All this means that Beethoven has provided an ideal symbol for all those thinkers and agitators of a later age who were impatient of brute reality and wanted to transcend it. And because he expressed himself in notes rather than words, he could be an inspiration to ideologues of every stripe. The anarchist Bakunin declared that he would happily throw the whole of bourgeois culture on the fire, apart from the Ode to Joy from Beethoven’s Ninth Symphony. French Republicans were inspired by the universalism of his message, the idea that (as the Ode to Joy says) “all men will be brothers”. One of them actually described the Ode to Joy as “the Marseillaise of all Mankind” – but naturally German nationalists claimed him too. Bismarck declared of the Ninth Symphony that “if I were to hear that music often I would become very brave”, and was himself described by the great conductor Hans von Bülow as the “Beethoven of German politics”.
In 1927, the centenary of Beethoven’s death, both the capitalist West and communist East were determined to claim him. At a centenary celebration in New York, the state governor declared that “Beethoven was a true democrat whose high ethical aspirations makes his message vital for our time”. At the same moment the cultural commissar of the Soviet Union Anatoly Lunacharsky praised the Ninth because its “world vision coincides with that of the proletariat”. The conflation of Beethoven’s ethical striving and political virtue has continued right up to our own day. The EU adopted the melody of the Ode to Joy as its anthem – but not the words. Schiller’s paean to universal brotherhood was thought to be insufficiently European in sentiment. Not everyone has bought into the Beethoven myth. Some Communists, including Maoists hated his “bourgeois heroics”, and Debussy fought against the Germanic profundity that Beethoven embodied.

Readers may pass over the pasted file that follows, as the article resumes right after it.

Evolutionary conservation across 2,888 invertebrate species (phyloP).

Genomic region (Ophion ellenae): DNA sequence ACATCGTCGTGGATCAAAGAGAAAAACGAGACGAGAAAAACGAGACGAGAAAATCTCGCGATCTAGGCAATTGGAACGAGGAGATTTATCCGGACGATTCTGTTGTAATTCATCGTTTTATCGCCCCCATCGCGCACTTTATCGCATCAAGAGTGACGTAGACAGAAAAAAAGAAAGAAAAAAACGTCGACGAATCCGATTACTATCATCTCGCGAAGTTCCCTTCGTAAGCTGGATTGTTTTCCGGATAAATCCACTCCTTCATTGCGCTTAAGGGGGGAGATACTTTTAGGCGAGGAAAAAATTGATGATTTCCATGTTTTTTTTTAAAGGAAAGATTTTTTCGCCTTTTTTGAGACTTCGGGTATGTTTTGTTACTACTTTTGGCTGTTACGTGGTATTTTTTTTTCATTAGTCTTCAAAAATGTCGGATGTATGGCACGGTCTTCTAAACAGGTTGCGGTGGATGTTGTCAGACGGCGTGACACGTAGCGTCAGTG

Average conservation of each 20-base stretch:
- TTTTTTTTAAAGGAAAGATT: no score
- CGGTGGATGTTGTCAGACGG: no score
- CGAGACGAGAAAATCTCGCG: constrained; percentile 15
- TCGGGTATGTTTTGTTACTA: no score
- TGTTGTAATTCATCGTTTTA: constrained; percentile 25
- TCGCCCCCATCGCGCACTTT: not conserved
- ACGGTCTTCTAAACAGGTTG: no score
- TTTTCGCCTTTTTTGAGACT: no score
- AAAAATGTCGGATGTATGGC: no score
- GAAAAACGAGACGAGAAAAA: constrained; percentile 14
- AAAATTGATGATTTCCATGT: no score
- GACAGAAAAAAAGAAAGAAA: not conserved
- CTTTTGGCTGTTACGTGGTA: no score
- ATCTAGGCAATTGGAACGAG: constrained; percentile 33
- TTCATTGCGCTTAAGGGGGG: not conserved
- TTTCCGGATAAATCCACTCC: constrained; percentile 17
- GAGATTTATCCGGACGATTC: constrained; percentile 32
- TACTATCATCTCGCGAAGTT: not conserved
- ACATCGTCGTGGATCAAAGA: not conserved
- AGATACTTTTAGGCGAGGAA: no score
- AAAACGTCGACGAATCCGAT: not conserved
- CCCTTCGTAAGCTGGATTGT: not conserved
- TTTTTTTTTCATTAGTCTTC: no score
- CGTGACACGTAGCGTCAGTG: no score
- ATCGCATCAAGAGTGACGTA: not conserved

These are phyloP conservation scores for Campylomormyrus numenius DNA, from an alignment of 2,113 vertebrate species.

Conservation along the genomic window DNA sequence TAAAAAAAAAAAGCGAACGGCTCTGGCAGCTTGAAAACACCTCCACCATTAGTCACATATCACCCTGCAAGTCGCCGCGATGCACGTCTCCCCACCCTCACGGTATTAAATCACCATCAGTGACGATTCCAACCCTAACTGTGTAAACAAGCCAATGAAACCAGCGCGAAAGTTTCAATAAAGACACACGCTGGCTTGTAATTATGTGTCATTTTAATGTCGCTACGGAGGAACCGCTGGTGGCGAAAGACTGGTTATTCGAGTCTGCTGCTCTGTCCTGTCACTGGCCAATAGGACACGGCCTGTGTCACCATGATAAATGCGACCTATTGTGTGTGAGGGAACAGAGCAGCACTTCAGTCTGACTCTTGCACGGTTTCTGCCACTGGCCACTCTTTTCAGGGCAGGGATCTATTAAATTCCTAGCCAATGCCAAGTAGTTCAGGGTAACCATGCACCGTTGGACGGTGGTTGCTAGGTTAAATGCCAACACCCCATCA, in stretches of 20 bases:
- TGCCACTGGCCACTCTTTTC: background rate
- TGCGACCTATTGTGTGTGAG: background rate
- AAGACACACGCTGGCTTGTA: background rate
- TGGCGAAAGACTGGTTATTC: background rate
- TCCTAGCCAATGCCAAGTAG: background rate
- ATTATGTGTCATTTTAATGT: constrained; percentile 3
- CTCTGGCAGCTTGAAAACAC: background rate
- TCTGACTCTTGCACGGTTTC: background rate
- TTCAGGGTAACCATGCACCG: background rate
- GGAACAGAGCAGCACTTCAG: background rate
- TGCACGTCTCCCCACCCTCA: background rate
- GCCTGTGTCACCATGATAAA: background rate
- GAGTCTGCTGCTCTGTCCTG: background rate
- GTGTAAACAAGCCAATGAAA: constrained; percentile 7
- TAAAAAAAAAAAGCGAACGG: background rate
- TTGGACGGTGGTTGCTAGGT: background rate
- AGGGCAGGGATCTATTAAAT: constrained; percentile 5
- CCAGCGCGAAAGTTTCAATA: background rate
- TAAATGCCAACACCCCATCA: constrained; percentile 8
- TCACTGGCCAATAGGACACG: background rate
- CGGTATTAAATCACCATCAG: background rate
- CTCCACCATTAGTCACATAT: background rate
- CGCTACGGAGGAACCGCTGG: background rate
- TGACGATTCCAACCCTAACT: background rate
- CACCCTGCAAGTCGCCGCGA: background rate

As for Beethoven’s stock now, it seems both completely secure and also somewhat uncertain. At one level he’s ubiquitous. He is the establishment “genius” par excellence, his symphonies and chamber music are played everywhere, his greatest hits are constantly recycled on Classic FM. But do we actually want to hear the message behind the music? Enlightenment optimism is now seriously out of favour, indeed hope of any kind is in short supply. Around us there seems to be nothing but crises, political or environmental, and within us there seems to be a constant gnawing anxiety. Every day brings more evidence that we are “fragile” in some way.
But perhaps this is precisely why we need Beethoven now. His blazing music reminds us there is such a thing as hope, and that obstacles, however immense and crushing they may seem, can actually be overcome. Far from being “irrelevant”, as some would have us believe, Beethoven’s music and its rousing optimistic message are more inspiring than ever.
Five ways to listen to Beethoven on his anniversary
Monster concert of 1808
The famous four-hour concert in Vienna in December 1808, when no fewer than eight works were performed, is being recreated by BBC National Orchestra of Wales and Welsh National Opera in Cardiff on Jan 19 2020, and Philharmonia Orchestra at the Royal Festival Hall on March 15.
The Complete Edition Deutsche Grammophon, in collaboration with the Beethoven-Haus Bonn, is releasing a complete recording of every note Beethoven composed this November.
Radio 3 celebrates his life, work and legacy in 2020 in a series of programmes entitled Beethoven Unleashed, including 25 editions of Donald Macleod’s Composer of the Week.
Battle of the Beethovens
London’s Barbican and South Bank are squaring up for major Beethoven fisticuffs, with year-long celebrations both entitled Beethoven 250. South Bank will see the likes of Vladimir Jurowski, Pierre-Laurent Aimard and Marin Alsop, while the Barbican offers Sir Simon Rattle, Anne-Sophie Mutter and Matthew Herbert.
Beethoven’s mighty opera is given two contrasting interpretations. The Royal Opera unveils a new production by Tobias Kratzer opening March 1, and David Lang’s interpretation premieres at the Barbican on Jan 11.